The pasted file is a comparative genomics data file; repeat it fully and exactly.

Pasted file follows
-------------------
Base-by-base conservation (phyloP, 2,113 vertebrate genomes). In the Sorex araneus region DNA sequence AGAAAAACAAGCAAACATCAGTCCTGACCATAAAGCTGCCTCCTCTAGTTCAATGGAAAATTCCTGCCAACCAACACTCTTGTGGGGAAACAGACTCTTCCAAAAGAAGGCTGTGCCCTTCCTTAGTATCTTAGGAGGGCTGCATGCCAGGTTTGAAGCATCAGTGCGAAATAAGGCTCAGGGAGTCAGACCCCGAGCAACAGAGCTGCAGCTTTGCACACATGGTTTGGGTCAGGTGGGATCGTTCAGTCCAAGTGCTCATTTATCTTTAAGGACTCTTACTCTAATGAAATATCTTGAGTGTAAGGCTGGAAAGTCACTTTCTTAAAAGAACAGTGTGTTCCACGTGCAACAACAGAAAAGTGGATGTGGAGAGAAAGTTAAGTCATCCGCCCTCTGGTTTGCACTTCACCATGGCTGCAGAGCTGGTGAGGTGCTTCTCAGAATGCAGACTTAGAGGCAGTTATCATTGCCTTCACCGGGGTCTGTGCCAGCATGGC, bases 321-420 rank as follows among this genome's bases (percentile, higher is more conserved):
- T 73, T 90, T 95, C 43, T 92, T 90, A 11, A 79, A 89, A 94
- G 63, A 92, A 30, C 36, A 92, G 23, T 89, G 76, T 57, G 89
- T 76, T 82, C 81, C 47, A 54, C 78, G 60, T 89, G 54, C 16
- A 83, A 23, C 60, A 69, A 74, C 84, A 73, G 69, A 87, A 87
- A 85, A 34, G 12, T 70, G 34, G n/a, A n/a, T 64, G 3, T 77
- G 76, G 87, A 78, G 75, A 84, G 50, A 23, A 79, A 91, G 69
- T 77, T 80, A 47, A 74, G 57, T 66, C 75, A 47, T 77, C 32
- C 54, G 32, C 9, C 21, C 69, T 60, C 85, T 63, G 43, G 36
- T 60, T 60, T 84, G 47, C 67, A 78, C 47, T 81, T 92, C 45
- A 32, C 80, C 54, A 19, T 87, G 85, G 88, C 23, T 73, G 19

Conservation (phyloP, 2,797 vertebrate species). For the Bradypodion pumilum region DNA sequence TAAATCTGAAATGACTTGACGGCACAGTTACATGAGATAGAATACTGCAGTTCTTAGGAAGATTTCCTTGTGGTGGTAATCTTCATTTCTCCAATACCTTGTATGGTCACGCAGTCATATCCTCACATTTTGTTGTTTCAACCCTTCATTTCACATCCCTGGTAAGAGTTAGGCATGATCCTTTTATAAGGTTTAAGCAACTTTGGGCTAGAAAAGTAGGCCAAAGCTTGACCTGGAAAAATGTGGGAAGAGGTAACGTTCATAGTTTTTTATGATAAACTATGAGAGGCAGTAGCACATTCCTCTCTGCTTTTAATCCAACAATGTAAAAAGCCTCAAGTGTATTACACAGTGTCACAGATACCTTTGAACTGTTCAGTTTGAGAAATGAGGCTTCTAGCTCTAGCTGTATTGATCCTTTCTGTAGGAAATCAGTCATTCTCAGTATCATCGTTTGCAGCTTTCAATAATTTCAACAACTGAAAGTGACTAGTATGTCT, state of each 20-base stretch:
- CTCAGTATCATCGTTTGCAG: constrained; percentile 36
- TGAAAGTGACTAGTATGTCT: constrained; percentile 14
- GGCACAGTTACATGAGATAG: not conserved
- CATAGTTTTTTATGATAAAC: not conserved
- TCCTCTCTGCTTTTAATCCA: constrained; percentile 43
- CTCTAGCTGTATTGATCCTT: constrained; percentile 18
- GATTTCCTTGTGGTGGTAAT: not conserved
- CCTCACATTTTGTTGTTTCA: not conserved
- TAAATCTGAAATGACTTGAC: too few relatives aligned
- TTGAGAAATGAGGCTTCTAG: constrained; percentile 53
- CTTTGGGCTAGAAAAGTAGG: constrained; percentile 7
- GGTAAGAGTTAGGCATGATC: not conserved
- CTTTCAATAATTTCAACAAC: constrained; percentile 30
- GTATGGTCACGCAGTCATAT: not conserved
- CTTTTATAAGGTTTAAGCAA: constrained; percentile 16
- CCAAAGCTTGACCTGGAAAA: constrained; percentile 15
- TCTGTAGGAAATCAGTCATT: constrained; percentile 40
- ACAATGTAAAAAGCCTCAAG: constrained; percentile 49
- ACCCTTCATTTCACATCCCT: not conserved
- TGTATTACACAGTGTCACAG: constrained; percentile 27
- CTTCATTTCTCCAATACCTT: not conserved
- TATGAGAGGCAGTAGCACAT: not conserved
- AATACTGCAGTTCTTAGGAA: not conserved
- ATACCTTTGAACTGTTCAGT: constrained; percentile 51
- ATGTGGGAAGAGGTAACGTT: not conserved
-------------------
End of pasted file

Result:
Base-by-base conservation (phyloP, 2,113 vertebrate genomes). In the Sorex araneus region DNA sequence AGAAAAACAAGCAAACATCAGTCCTGACCATAAAGCTGCCTCCTCTAGTTCAATGGAAAATTCCTGCCAACCAACACTCTTGTGGGGAAACAGACTCTTCCAAAAGAAGGCTGTGCCCTTCCTTAGTATCTTAGGAGGGCTGCATGCCAGGTTTGAAGCATCAGTGCGAAATAAGGCTCAGGGAGTCAGACCCCGAGCAACAGAGCTGCAGCTTTGCACACATGGTTTGGGTCAGGTGGGATCGTTCAGTCCAAGTGCTCATTTATCTTTAAGGACTCTTACTCTAATGAAATATCTTGAGTGTAAGGCTGGAAAGTCACTTTCTTAAAAGAACAGTGTGTTCCACGTGCAACAACAGAAAAGTGGATGTGGAGAGAAAGTTAAGTCATCCGCCCTCTGGTTTGCACTTCACCATGGCTGCAGAGCTGGTGAGGTGCTTCTCAGAATGCAGACTTAGAGGCAGTTATCATTGCCTTCACCGGGGTCTGTGCCAGCATGGC, bases 321-420 rank as follows among this genome's bases (percentile, higher is more conserved):
- T 73, T 90, T 95, C 43, T 92, T 90, A 11, A 79, A 89, A 94
- G 63, A 92, A 30, C 36, A 92, G 23, T 89, G 76, T 57, G 89
- T 76, T 82, C 81, C 47, A 54, C 78, G 60, T 89, G 54, C 16
- A 83, A 23, C 60, A 69, A 74, C 84, A 73, G 69, A 87, A 87
- A 85, A 34, G 12, T 70, G 34, G n/a, A n/a, T 64, G 3, T 77
- G 76, G 87, A 78, G 75, A 84, G 50, A 23, A 79, A 91, G 69
- T 77, T 80, A 47, A 74, G 57, T 66, C 75, A 47, T 77, C 32
- C 54, G 32, C 9, C 21, C 69, T 60, C 85, T 63, G 43, G 36
- T 60, T 60, T 84, G 47, C 67, A 78, C 47, T 81, T 92, C 45
- A 32, C 80, C 54, A 19, T 87, G 85, G 88, C 23, T 73, G 19

Conservation (phyloP, 2,797 vertebrate species). For the Bradypodion pumilum region DNA sequence TAAATCTGAAATGACTTGACGGCACAGTTACATGAGATAGAATACTGCAGTTCTTAGGAAGATTTCCTTGTGGTGGTAATCTTCATTTCTCCAATACCTTGTATGGTCACGCAGTCATATCCTCACATTTTGTTGTTTCAACCCTTCATTTCACATCCCTGGTAAGAGTTAGGCATGATCCTTTTATAAGGTTTAAGCAACTTTGGGCTAGAAAAGTAGGCCAAAGCTTGACCTGGAAAAATGTGGGAAGAGGTAACGTTCATAGTTTTTTATGATAAACTATGAGAGGCAGTAGCACATTCCTCTCTGCTTTTAATCCAACAATGTAAAAAGCCTCAAGTGTATTACACAGTGTCACAGATACCTTTGAACTGTTCAGTTTGAGAAATGAGGCTTCTAGCTCTAGCTGTATTGATCCTTTCTGTAGGAAATCAGTCATTCTCAGTATCATCGTTTGCAGCTTTCAATAATTTCAACAACTGAAAGTGACTAGTATGTCT, state of each 20-base stretch:
- CTCAGTATCATCGTTTGCAG: constrained; percentile 36
- TGAAAGTGACTAGTATGTCT: constrained; percentile 14
- GGCACAGTTACATGAGATAG: not conserved
- CATAGTTTTTTATGATAAAC: not conserved
- TCCTCTCTGCTTTTAATCCA: constrained; percentile 43
- CTCTAGCTGTATTGATCCTT: constrained; percentile 18
- GATTTCCTTGTGGTGGTAAT: not conserved
- CCTCACATTTTGTTGTTTCA: not conserved
- TAAATCTGAAATGACTTGAC: too few relatives aligned
- TTGAGAAATGAGGCTTCTAG: constrained; percentile 53
- CTTTGGGCTAGAAAAGTAGG: constrained; percentile 7
- GGTAAGAGTTAGGCATGATC: not conserved
- CTTTCAATAATTTCAACAAC: constrained; percentile 30
- GTATGGTCACGCAGTCATAT: not conserved
- CTTTTATAAGGTTTAAGCAA: constrained; percentile 16
- CCAAAGCTTGACCTGGAAAA: constrained; percentile 15
- TCTGTAGGAAATCAGTCATT: constrained; percentile 40
- ACAATGTAAAAAGCCTCAAG: constrained; percentile 49
- ACCCTTCATTTCACATCCCT: not conserved
- TGTATTACACAGTGTCACAG: constrained; percentile 27
- CTTCATTTCTCCAATACCTT: not conserved
- TATGAGAGGCAGTAGCACAT: not conserved
- AATACTGCAGTTCTTAGGAA: not conserved
- ATACCTTTGAACTGTTCAGT: constrained; percentile 51
- ATGTGGGAAGAGGTAACGTT: not conserved